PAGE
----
Putting aside the coincidental timing of major disasters followed by elections, that anger has a place in the field of political action and effectiveness is not a direct relationship, but rather incidental. We want our anger to achieve a result. We want the energy created by our anger not to be wasted. However, anger, whether individual or collective, is temporary and vulnerable to appeasement. Citizens of the Republic of Turkey know quite well that great suffering and anger rarely produce major political changes. Saying "I think" is useless. We must instead say, "of course”: Preventing everything from going back to normal after this earthquake of course depends on the opposition parties and civil society working as actively as possible in the coming months and channeling the anger and expectations that have emerged to the field of political awareness and effectiveness.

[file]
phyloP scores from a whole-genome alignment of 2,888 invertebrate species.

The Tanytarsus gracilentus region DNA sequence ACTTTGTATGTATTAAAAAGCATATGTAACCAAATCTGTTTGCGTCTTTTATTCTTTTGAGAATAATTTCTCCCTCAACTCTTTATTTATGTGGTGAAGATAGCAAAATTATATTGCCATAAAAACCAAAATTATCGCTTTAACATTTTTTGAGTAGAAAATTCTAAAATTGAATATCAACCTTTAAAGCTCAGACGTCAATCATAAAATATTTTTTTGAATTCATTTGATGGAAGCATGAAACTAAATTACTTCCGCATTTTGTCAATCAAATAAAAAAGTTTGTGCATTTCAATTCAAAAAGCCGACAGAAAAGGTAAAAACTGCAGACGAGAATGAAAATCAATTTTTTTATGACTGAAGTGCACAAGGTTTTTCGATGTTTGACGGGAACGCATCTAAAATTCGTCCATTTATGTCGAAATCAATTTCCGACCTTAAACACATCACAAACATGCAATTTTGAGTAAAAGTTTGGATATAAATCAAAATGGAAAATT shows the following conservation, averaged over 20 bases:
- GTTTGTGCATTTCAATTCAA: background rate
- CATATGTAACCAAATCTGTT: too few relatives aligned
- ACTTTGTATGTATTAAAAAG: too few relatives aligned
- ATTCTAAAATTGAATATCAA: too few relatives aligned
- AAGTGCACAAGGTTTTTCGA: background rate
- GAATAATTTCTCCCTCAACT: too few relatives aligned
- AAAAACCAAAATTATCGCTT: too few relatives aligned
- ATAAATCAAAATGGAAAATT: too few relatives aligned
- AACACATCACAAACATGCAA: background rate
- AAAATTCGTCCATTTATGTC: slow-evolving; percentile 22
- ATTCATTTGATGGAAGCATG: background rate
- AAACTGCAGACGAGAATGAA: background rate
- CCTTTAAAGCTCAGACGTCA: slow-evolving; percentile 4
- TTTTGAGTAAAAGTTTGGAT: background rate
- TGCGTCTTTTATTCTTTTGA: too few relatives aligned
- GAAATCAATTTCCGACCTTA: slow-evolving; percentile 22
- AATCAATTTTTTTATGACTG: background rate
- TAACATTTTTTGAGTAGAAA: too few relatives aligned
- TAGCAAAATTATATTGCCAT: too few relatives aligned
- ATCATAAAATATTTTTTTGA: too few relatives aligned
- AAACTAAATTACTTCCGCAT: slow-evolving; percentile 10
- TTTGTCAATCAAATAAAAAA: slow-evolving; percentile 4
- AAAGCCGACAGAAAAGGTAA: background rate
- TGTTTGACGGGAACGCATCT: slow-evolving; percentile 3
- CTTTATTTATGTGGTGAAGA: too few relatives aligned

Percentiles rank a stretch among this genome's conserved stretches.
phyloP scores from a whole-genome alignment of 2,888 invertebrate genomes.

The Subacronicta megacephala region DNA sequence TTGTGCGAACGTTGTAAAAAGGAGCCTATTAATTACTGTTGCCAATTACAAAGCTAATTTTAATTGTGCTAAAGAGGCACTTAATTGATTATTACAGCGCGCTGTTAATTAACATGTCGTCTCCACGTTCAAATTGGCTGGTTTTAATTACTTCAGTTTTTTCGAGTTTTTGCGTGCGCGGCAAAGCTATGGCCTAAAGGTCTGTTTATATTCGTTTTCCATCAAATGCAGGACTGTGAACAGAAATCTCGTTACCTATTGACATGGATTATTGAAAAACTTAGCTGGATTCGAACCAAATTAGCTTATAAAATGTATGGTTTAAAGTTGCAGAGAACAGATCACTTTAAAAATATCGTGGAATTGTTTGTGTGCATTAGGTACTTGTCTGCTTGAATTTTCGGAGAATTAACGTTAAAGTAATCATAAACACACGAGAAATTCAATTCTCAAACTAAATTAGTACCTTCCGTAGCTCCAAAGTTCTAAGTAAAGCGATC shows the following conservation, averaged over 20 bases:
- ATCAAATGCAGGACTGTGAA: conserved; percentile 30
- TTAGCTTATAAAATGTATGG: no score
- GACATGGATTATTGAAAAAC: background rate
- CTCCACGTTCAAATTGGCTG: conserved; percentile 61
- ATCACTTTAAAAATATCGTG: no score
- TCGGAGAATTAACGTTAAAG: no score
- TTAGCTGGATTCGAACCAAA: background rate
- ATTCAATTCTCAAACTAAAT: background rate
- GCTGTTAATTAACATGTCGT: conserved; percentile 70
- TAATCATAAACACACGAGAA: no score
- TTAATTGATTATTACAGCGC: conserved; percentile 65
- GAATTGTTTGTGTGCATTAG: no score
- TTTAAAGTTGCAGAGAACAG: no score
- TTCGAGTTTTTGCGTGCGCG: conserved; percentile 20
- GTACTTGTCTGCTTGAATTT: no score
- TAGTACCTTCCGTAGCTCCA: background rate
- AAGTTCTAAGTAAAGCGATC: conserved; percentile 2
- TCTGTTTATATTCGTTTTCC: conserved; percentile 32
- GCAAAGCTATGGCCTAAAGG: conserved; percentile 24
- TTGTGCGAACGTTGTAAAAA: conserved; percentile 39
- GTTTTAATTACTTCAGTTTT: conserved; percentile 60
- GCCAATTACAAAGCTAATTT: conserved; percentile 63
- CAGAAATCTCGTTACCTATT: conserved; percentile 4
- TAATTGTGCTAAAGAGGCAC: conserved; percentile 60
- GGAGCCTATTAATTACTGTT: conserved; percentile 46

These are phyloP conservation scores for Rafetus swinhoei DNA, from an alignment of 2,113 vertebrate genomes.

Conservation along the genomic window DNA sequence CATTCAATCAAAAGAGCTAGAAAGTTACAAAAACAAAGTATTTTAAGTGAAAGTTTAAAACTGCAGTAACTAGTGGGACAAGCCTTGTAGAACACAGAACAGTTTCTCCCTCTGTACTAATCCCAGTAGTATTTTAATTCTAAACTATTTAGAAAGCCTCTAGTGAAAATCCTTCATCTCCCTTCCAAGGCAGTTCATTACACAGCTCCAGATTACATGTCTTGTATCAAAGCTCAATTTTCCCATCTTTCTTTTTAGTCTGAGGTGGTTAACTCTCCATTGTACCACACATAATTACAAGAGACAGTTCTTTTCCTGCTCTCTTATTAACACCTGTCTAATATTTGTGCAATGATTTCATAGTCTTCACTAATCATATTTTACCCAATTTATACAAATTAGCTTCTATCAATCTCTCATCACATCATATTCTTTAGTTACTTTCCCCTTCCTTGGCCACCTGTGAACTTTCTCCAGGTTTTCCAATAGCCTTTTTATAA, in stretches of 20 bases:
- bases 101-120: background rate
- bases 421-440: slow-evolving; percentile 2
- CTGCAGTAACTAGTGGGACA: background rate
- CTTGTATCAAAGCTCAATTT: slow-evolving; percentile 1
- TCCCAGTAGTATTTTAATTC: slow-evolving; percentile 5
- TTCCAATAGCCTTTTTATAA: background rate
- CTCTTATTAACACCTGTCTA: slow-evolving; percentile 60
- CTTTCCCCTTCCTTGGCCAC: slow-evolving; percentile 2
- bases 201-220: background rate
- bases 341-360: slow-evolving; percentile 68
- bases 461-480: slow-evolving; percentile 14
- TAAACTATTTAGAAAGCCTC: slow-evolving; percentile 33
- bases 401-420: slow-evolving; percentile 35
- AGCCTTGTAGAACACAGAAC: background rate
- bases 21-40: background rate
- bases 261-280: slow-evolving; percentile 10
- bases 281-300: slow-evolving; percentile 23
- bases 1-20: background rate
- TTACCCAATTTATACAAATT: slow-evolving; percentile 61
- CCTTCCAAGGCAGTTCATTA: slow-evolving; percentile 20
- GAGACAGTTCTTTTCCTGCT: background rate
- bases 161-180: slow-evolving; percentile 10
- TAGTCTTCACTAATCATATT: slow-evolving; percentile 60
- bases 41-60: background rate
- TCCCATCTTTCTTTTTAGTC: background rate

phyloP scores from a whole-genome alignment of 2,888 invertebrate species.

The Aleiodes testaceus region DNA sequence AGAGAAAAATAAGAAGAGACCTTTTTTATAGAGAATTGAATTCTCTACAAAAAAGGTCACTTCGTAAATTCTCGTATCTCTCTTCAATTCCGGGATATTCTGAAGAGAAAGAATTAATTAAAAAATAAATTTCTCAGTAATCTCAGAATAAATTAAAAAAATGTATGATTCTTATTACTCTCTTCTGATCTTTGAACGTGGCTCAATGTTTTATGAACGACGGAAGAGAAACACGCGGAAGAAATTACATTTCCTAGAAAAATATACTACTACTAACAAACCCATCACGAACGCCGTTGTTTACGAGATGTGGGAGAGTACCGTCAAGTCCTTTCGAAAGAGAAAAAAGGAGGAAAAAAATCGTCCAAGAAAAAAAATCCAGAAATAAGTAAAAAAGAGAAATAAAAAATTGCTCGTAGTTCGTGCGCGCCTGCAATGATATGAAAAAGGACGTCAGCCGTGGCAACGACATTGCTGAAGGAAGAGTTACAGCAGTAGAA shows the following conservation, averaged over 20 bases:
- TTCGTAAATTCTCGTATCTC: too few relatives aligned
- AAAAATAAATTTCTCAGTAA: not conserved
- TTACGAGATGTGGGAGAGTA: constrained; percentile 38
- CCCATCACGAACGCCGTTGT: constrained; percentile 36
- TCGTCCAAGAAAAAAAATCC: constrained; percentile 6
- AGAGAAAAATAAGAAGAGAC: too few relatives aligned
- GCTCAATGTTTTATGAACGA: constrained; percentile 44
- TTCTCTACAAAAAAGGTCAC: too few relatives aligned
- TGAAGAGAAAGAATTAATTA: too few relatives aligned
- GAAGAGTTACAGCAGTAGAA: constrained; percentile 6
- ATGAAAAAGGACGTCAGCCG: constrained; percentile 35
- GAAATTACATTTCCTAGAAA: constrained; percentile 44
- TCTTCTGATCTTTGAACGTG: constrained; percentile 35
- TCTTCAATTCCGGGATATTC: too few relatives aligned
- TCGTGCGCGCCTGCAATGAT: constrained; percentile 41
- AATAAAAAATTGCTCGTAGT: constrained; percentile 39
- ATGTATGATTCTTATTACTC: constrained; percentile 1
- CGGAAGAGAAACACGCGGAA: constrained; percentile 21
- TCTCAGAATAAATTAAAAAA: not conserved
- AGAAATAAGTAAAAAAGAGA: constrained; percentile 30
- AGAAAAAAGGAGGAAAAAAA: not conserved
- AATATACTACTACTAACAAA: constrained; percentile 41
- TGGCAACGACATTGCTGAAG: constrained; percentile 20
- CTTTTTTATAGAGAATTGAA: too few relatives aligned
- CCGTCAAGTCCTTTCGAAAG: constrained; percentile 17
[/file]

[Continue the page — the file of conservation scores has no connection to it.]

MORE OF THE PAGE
* Aysegul Kars Kaynar: She was born in Ankara in 1980. She received her graduate degree from Middle East Technical University’s Department of Political Science in 2014. In 2015, she won an award in the doctoral thesis category at the Young Social Scientists Awards organized by the Turkish Social Sciences Association and in 2017, she received an honorable mention at the Halit Celenk Law Awards. She was a researcher at the New School for Social Research and the University of Hamburg, after which she worked at Humboldt University. She has published on the subjects of contemporary Turkish politics, the rule of law, and military-civilian relations.